The Military-​​Industrial-​​Sustainability Complex

The military may end up being one of green technology’s biggest customers.

December 3, 2012

The U.S. Depart­ment of Defense is spend­ing bil­lions of dol­lars on every­thing from advanced bat­tery and bio­fuel R&D to mass deploy­ment of solar power across bases and mil­i­tary hous­ing. Across the world, mil­i­taries are seek­ing out effi­ciency and sus­tain­abil­ity solu­tions, both to meet gov­ern­ment man­dates and to pre­pare for poten­tial energy shortages.

Green tech­nol­ogy also includes infor­ma­tion tech­nol­ogy, of course. Take the core mil­i­tary func­tion of logis­tics. Every­one knows that a mod­ern mil­i­tary can’t func­tion with­out abun­dant and secure sup­plies, includ­ing energy. But today’s mil­i­tary is being asked to go deeper, into exist­ing build­ings, vehi­cle fleets, sup­ply chains and third-​​party con­tract­ing rela­tion­ships, and to seek out and destroy inef­fi­cien­cies wher­ever they occur — all while main­tain­ing their core readi­ness capability.

That’s how Dave Bartlett, vice pres­i­dent of indus­try solu­tions at IBM, describes the goals of a mas­sive new project with the U.K.’s Min­istry of Defense. Over the next six­teen months or so, IBM will be deploy­ing its Tririga real estate port­fo­lio sus­tain­abil­ity man­age­ment 6software, derived from the startup.

IBM bought Tririga in 2011, and has since built on the San Francisco-​​based startup’s core real estate port­fo­lio man­age­ment capa­bil­i­ties. For exam­ple, IBM has used its in-​​house sen­sor and inter­val meter data sam­pling and mon­i­tor­ing tech­nol­ogy to cre­ate a new appli­ca­tion, called Tririga Energy Opti­miza­tion, that uses data analy­sis to seek out pre­vi­ously unknown oppor­tu­ni­ties for effi­ciency, as well as rank­ing them against one another in terms of ROI, Bartlett said.

Tririga already had a long list of cor­po­rate and retail clients when IBM bought it, and IBM has since used the soft­ware for big­ger and big­ger projects. This year it landed a con­tract with the U.S. Air Force to apply the Tririga plat­form to its 626 mil­lion square feet of real estate across 170 sites around the world, and it is also lead­ing a con­sor­tium involved in a 50-​​building energy effi­ciency project with the U.S. Gen­eral Ser­vices Admin­is­tra­tion, the fed­eral government’s landlord.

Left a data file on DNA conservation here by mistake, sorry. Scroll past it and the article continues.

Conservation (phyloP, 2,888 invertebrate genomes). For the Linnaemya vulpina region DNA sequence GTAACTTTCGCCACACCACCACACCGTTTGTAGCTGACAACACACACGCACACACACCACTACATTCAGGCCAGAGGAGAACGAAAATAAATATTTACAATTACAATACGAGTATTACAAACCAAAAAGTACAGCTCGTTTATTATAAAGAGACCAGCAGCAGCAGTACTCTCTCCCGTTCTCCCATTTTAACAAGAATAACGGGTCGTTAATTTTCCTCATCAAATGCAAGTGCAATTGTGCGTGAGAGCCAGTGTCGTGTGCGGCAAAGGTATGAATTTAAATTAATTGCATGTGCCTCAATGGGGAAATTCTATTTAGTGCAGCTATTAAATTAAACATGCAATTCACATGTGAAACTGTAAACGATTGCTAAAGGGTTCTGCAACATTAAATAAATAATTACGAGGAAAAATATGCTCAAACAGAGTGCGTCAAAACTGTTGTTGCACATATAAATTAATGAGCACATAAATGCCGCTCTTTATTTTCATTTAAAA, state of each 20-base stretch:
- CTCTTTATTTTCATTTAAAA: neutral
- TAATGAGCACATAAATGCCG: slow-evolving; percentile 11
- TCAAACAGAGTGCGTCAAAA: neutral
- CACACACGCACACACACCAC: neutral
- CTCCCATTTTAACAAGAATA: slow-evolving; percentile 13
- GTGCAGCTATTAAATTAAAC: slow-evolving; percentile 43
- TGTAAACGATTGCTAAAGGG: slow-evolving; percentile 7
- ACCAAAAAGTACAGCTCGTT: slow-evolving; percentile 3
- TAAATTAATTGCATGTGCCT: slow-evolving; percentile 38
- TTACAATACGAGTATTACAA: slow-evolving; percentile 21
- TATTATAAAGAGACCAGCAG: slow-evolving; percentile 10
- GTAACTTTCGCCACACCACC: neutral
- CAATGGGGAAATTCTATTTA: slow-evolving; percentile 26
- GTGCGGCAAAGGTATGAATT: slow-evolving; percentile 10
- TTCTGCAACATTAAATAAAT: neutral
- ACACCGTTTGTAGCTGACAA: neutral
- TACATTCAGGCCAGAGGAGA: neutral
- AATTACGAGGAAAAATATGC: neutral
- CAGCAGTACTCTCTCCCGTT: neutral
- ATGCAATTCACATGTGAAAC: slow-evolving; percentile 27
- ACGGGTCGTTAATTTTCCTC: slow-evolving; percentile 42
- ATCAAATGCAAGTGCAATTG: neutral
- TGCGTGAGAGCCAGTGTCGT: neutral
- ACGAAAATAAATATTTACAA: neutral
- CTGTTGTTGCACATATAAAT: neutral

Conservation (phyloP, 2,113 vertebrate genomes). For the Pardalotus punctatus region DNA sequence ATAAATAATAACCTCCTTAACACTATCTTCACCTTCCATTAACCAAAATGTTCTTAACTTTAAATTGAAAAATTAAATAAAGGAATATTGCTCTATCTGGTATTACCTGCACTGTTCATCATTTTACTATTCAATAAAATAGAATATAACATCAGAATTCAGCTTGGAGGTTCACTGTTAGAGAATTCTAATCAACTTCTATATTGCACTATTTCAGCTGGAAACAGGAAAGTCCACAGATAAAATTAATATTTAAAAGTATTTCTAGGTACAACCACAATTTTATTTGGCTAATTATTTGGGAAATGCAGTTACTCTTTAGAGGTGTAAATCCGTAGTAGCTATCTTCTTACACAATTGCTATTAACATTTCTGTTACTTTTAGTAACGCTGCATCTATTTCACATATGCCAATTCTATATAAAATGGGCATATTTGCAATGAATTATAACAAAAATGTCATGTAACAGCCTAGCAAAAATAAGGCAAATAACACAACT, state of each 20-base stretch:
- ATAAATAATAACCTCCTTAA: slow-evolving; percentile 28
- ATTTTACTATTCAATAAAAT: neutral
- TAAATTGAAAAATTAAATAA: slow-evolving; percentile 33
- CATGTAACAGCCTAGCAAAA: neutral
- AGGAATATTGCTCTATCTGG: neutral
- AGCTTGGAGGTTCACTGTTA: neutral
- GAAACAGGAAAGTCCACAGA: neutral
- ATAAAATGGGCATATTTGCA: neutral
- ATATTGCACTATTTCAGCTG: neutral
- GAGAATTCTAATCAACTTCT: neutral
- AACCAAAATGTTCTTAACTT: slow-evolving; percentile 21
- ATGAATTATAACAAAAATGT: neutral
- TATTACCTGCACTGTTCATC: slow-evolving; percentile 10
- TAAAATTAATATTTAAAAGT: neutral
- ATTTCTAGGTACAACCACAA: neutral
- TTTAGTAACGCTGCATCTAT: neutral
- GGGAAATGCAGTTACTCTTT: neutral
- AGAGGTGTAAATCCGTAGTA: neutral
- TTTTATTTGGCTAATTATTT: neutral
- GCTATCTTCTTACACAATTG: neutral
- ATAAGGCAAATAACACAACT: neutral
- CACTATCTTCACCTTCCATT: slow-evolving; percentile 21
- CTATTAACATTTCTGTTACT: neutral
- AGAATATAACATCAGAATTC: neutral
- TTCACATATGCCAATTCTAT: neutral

The U.K. Min­istry of Defense is close to the U.S. Air Force in terms of scale, Bartlett said. The British Army, Royal Navy and RAF con­trol some 4,000 sites around the world, includ­ing about 900 square miles and 45,000 build­ings in the U.K., as well as bases and prop­er­ties in Ger­many, Cyprus, Nor­way, Poland, Kenya, Canada, Belize, Nepal, Oman and the Falk­land Islands.

That makes for a big, com­pli­cated project. IBM and the MOD have until April 2014 to deliver a “num­ber of capa­bil­ity releases,” that is, suites of appli­ca­tions for use in the real world. MOD is also under­go­ing a £7 bil­lion ($11.2 bil­lion) over­haul of its IT infra­struc­ture over the same time­frame, which could lead to fur­ther inte­gra­tion with IBM’s Tririga plat­form, Bartlett noted.

Stay tuned for more defense con­trac­tors and energy ser­vices giants to get involved in big mil­i­tary base effi­ciency projects. The U.S. DOD spent about $15.2 bil­lion on energy in 2010, and while three-​​quarters of that was spent on trans­porta­tion (gaso­line and jet fuel), facil­i­ties still made up the remain­ing quar­ter, or about $3.8 bil­lion in annual spend — a big tar­get to tackle. The Pew Char­i­ta­ble Trusts has pro­jected that U.S. mil­i­tary green spend­ing could reach $10 bil­lion by 2030, includ­ing bio­fu­els, bat­ter­ies, renew­able energy and other technologies.

The mil­i­tary has also been a key backer of micro­grids, tech­nol­ogy that allows build­ings or bases to stay run­ning on their own power when the grid goes down. Micro­grids are the focus of mil­i­tary projects with part­ners rang­ing from big play­ers like Gen­eral Elec­tric, Boe­ing, Hon­ey­well and Lock­heed Mar­tin to smaller spe­cialty tech­nol­ogy firms such as Spi­rae andPower Ana­lyt­ics (for­merly EDSA).

Mil­i­tary micro­grids can also con­nect back to the util­ity grid as well, as long as readi­ness isn’t threat­ened. Philadelphia-​​based startup Virid­ity Energy is work­ing with the DOD on demand response, for exam­ple, and startup Blue Pil­lar has installed its build­ing power sen­sors and soft­ware plat­form for MacDill Air Force Base in Florida, allow­ing it to fine-​​tune its energy man­age­ment to shave peak loads, take advan­tage of unused backup power sys­tems, and other such tricks of the building-​​to-​​grid energy trade.